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I'm designing an Arduino shield to allow the Arduino to control, among other things, an ATX power supply -- I'm running GPIO pins to the PS_ON and P_OK pins of the ATX. I would like to be able to run the Arduino off of the 5V_STDBY rail, with no risk of damage if the Arduino is plugged in via USB concurrently with the ATX power supply switched on. I make mistakes; sooner or later I'll connect them both at the same time and I'd rather not fry my arduino, or worse still my USB port.

I'm designing as a shield, because so many devices these days support the arduino header footprint, that I can swap out for something else if I want down the line.

The basic idea is to wire ground to ground, and 5V_STDBY on the PSU to the arduino's 5V pin. Now, because different regulators run at slightly different voltages, I don't want to short one to the other.

The fact that this is a a shield puts a new twist on an old problem. There is no pin corresponding to +5V USB in, so solutions like those in this question OR-ing power supplies (diode or mosfet) can't be used, because I have no direct way of knowing if the USB cable is connected.

My first idea is to take half of the diode solution from the question I just posted. That is, put a diode with anode tied to 5V_STDBY and cathode tied to the Arduino's 5V pin. At 16MHz, the ATMega can handle as low as 3.78V (http://www.atmel.com/Images/doc8161.pdf page 316), and a silicon diode would only drop about 700mV, so even if the PSU only delivers 4.75V, that still leaves me about 300mV of headroom. The hope is to leverage the turn-on voltage of the diode. If the PSU's voltage is a bit lower, then even if the arduino is drawing no current, we're only dealing with reverse leakage current back to the PSU. If the PSU's voltage is a bit higher, we'll still have a limited amount of current because the diode won't reach the voltage where it conducts significantly, even if both regulators are 5% off from 5V in opposite directions (500mV). Hopefully what small effect the regulators have on each other won't hurt them.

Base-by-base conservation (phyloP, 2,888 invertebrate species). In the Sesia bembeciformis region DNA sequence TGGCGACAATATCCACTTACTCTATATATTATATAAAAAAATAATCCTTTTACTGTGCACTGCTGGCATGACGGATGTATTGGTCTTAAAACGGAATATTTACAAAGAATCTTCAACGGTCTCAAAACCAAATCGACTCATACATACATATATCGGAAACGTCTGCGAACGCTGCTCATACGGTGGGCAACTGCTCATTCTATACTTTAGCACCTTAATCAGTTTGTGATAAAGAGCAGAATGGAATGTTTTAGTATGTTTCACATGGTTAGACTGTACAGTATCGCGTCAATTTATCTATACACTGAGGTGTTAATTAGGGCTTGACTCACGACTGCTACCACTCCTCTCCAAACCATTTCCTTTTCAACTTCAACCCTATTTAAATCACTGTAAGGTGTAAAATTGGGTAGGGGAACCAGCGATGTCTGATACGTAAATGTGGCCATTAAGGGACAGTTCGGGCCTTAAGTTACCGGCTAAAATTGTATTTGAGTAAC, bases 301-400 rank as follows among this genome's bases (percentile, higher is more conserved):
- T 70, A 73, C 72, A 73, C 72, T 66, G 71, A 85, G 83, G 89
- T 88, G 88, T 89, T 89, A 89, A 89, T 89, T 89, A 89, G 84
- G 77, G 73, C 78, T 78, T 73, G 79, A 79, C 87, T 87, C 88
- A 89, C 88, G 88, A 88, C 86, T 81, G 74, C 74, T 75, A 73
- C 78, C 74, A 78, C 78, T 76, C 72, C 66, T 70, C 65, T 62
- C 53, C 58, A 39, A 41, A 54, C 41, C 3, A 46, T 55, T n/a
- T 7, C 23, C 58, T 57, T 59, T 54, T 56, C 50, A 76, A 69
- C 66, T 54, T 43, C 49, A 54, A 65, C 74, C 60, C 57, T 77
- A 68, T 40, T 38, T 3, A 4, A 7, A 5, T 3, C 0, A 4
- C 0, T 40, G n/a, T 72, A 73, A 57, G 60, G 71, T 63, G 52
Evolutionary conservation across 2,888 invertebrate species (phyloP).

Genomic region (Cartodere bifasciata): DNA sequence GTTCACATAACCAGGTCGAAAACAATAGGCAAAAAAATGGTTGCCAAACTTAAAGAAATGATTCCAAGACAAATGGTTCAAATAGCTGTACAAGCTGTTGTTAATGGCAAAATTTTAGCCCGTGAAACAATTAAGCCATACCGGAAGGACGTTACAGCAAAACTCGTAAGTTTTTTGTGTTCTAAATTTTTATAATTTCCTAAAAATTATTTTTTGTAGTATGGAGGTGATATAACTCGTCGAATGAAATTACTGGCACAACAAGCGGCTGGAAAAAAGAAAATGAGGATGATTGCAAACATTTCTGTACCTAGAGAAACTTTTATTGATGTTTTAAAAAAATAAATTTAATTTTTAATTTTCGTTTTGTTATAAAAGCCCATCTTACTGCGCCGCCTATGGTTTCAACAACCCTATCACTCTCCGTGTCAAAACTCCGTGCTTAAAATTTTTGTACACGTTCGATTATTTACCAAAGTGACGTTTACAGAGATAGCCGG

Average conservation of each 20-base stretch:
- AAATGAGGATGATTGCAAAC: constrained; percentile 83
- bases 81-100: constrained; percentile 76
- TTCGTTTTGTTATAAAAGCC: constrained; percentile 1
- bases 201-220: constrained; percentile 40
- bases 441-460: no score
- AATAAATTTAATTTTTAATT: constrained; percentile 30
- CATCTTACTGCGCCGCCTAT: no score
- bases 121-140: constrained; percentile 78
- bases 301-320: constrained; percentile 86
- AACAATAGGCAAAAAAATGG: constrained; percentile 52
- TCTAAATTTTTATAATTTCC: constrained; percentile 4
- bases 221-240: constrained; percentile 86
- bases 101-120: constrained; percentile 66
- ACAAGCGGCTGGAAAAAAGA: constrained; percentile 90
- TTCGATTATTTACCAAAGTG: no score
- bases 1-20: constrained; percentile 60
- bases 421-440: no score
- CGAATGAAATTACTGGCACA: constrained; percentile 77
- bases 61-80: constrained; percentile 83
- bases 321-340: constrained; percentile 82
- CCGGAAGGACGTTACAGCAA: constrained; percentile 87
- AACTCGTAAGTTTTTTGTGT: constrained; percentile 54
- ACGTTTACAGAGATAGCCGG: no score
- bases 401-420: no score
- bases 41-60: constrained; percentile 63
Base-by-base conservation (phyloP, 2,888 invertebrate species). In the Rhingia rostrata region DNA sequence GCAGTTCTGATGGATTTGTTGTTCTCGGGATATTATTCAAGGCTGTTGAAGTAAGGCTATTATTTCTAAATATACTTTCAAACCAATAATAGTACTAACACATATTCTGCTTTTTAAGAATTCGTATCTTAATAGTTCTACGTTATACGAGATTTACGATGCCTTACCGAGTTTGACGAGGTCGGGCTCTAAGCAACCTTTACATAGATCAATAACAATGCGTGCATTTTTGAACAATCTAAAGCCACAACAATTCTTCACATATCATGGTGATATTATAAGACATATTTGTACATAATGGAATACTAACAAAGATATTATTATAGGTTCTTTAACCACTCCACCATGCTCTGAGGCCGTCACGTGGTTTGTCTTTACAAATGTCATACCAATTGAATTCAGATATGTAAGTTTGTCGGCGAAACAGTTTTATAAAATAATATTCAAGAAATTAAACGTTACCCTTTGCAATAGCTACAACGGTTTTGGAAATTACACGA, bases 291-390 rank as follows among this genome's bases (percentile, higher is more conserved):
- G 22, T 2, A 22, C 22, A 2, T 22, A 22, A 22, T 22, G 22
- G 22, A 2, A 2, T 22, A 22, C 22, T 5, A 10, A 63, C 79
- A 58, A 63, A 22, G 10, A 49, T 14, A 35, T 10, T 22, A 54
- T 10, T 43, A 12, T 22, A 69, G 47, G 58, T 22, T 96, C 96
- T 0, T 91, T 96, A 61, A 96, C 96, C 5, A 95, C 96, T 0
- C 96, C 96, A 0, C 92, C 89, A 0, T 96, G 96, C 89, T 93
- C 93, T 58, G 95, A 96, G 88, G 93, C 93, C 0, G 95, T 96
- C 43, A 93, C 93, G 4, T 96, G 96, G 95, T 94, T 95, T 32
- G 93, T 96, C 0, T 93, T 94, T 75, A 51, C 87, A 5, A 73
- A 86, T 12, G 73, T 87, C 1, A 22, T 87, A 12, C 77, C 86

Now, since we're talking about a USB port that I don't want to replace, is this a legitimate solution? Are there any questions I should be asking that I'm not?

If so, should I be concerned about VCC on the ATMega328 being so low that a HIGH signal on the input pins is too high? There are only a few pins that the Arduino reads, so I could use voltage dividers to shift them down.

Of course, another solution, which might ultimately be simpler, is to use a boost converter to bring the 5V_STDBY up above 7V, and feed that into the VIN pin, and let the onboard arduino regulator convert that back down. It seems like a kludge, though.

Which solution, diode, boost converter, or other, do you recommend?

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  • \$\begingroup\$ I'm not 1000% sure, but you should be able to run the arduino with 2 parallel 5V sources with no problem. Just like a battery, you can put 2 AA bat in parallel to double the max current draw. However, there could be risk of back feeding. I suggest, get a schottky diode for each source. Connect the 2 cathodes, and each anode to separate +5 V. The schottky has a lower voltage drop. \$\endgroup\$ – Matt Aug 31 '15 at 0:30
  • \$\begingroup\$ That's the solution of the post I linked. I can't do that without modifying the arduino itself; I'm trying to build a shield, which means all circuitry has to be away from the arduino. And everything I've read about two power sources in parallel says it's a bad idea unless you know what you're doing, because everything has a slightly different voltage. For example, you can put a .1 Ohm resistor between your two power sources, and that will help them balance the load, but poorly -- one will take up too much slack. You can balance them better with more resistance, but then you lose voltage. \$\endgroup\$ – Ed Krohne Aug 31 '15 at 3:47